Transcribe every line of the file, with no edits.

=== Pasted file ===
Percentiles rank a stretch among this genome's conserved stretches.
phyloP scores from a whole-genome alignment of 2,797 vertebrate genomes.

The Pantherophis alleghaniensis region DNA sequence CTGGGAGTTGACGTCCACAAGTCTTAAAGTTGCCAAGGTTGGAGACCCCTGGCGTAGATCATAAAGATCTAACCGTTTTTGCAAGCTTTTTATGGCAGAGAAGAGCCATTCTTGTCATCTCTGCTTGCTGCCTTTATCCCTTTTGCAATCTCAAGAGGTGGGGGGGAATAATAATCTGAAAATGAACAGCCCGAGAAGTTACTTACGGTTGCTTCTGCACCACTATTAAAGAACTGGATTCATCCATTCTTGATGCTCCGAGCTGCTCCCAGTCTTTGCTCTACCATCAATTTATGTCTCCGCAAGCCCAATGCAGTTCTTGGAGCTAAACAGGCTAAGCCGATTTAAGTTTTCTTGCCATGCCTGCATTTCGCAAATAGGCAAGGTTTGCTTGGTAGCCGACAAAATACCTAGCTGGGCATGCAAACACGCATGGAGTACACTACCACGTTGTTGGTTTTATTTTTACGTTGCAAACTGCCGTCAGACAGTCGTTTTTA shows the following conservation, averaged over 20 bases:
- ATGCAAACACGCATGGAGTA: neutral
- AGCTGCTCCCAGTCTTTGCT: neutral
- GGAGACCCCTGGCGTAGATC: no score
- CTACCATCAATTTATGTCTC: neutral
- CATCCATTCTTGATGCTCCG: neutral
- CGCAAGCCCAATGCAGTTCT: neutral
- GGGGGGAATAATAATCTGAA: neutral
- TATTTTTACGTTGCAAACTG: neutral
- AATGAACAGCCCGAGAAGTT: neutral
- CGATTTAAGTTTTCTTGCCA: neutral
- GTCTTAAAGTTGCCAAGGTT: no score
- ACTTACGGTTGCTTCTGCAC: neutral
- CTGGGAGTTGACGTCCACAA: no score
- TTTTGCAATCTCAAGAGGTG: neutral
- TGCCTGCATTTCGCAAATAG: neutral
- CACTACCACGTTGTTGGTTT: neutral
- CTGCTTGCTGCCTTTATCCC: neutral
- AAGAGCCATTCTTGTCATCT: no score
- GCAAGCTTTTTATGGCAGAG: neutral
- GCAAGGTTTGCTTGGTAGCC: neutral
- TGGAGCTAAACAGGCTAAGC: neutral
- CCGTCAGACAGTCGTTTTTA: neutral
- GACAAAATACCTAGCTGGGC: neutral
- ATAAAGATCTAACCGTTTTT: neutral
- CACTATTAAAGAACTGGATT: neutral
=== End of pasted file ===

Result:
Percentiles rank a stretch among this genome's conserved stretches.
phyloP scores from a whole-genome alignment of 2,797 vertebrate genomes.

The Pantherophis alleghaniensis region DNA sequence CTGGGAGTTGACGTCCACAAGTCTTAAAGTTGCCAAGGTTGGAGACCCCTGGCGTAGATCATAAAGATCTAACCGTTTTTGCAAGCTTTTTATGGCAGAGAAGAGCCATTCTTGTCATCTCTGCTTGCTGCCTTTATCCCTTTTGCAATCTCAAGAGGTGGGGGGGAATAATAATCTGAAAATGAACAGCCCGAGAAGTTACTTACGGTTGCTTCTGCACCACTATTAAAGAACTGGATTCATCCATTCTTGATGCTCCGAGCTGCTCCCAGTCTTTGCTCTACCATCAATTTATGTCTCCGCAAGCCCAATGCAGTTCTTGGAGCTAAACAGGCTAAGCCGATTTAAGTTTTCTTGCCATGCCTGCATTTCGCAAATAGGCAAGGTTTGCTTGGTAGCCGACAAAATACCTAGCTGGGCATGCAAACACGCATGGAGTACACTACCACGTTGTTGGTTTTATTTTTACGTTGCAAACTGCCGTCAGACAGTCGTTTTTA shows the following conservation, averaged over 20 bases:
- ATGCAAACACGCATGGAGTA: neutral
- AGCTGCTCCCAGTCTTTGCT: neutral
- GGAGACCCCTGGCGTAGATC: no score
- CTACCATCAATTTATGTCTC: neutral
- CATCCATTCTTGATGCTCCG: neutral
- CGCAAGCCCAATGCAGTTCT: neutral
- GGGGGGAATAATAATCTGAA: neutral
- TATTTTTACGTTGCAAACTG: neutral
- AATGAACAGCCCGAGAAGTT: neutral
- CGATTTAAGTTTTCTTGCCA: neutral
- GTCTTAAAGTTGCCAAGGTT: no score
- ACTTACGGTTGCTTCTGCAC: neutral
- CTGGGAGTTGACGTCCACAA: no score
- TTTTGCAATCTCAAGAGGTG: neutral
- TGCCTGCATTTCGCAAATAG: neutral
- CACTACCACGTTGTTGGTTT: neutral
- CTGCTTGCTGCCTTTATCCC: neutral
- AAGAGCCATTCTTGTCATCT: no score
- GCAAGCTTTTTATGGCAGAG: neutral
- GCAAGGTTTGCTTGGTAGCC: neutral
- TGGAGCTAAACAGGCTAAGC: neutral
- CCGTCAGACAGTCGTTTTTA: neutral
- GACAAAATACCTAGCTGGGC: neutral
- ATAAAGATCTAACCGTTTTT: neutral
- CACTATTAAAGAACTGGATT: neutral